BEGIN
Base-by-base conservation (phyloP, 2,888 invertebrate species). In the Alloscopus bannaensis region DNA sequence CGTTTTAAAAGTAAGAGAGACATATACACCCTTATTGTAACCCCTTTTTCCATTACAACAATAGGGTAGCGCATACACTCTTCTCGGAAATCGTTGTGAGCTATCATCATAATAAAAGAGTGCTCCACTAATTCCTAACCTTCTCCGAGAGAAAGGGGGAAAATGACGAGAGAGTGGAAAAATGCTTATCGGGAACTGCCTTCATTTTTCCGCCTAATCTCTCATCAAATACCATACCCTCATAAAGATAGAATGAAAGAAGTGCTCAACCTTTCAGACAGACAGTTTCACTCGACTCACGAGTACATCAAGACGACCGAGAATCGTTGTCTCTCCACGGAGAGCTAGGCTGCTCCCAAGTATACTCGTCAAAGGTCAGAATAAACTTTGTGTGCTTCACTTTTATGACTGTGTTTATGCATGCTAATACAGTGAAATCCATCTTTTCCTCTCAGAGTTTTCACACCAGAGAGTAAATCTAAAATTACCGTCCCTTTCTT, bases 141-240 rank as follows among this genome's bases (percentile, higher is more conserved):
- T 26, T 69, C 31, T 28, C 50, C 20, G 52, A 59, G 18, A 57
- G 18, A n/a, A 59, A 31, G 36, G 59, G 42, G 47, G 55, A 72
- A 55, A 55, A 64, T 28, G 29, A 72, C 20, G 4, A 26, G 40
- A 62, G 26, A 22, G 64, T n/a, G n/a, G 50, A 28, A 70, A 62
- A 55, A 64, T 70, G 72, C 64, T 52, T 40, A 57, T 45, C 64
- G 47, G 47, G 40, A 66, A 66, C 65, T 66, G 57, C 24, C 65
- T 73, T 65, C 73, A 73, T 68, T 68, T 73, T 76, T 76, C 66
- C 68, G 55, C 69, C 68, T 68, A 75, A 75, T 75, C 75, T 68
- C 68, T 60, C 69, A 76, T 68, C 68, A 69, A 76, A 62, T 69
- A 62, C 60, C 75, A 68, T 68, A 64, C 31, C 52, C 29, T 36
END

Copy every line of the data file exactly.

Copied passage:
Base-by-base conservation (phyloP, 2,888 invertebrate species). In the Alloscopus bannaensis region DNA sequence CGTTTTAAAAGTAAGAGAGACATATACACCCTTATTGTAACCCCTTTTTCCATTACAACAATAGGGTAGCGCATACACTCTTCTCGGAAATCGTTGTGAGCTATCATCATAATAAAAGAGTGCTCCACTAATTCCTAACCTTCTCCGAGAGAAAGGGGGAAAATGACGAGAGAGTGGAAAAATGCTTATCGGGAACTGCCTTCATTTTTCCGCCTAATCTCTCATCAAATACCATACCCTCATAAAGATAGAATGAAAGAAGTGCTCAACCTTTCAGACAGACAGTTTCACTCGACTCACGAGTACATCAAGACGACCGAGAATCGTTGTCTCTCCACGGAGAGCTAGGCTGCTCCCAAGTATACTCGTCAAAGGTCAGAATAAACTTTGTGTGCTTCACTTTTATGACTGTGTTTATGCATGCTAATACAGTGAAATCCATCTTTTCCTCTCAGAGTTTTCACACCAGAGAGTAAATCTAAAATTACCGTCCCTTTCTT, bases 141-240 rank as follows among this genome's bases (percentile, higher is more conserved):
- T 26, T 69, C 31, T 28, C 50, C 20, G 52, A 59, G 18, A 57
- G 18, A n/a, A 59, A 31, G 36, G 59, G 42, G 47, G 55, A 72
- A 55, A 55, A 64, T 28, G 29, A 72, C 20, G 4, A 26, G 40
- A 62, G 26, A 22, G 64, T n/a, G n/a, G 50, A 28, A 70, A 62
- A 55, A 64, T 70, G 72, C 64, T 52, T 40, A 57, T 45, C 64
- G 47, G 47, G 40, A 66, A 66, C 65, T 66, G 57, C 24, C 65
- T 73, T 65, C 73, A 73, T 68, T 68, T 73, T 76, T 76, C 66
- C 68, G 55, C 69, C 68, T 68, A 75, A 75, T 75, C 75, T 68
- C 68, T 60, C 69, A 76, T 68, C 68, A 69, A 76, A 62, T 69
- A 62, C 60, C 75, A 68, T 68, A 64, C 31, C 52, C 29, T 36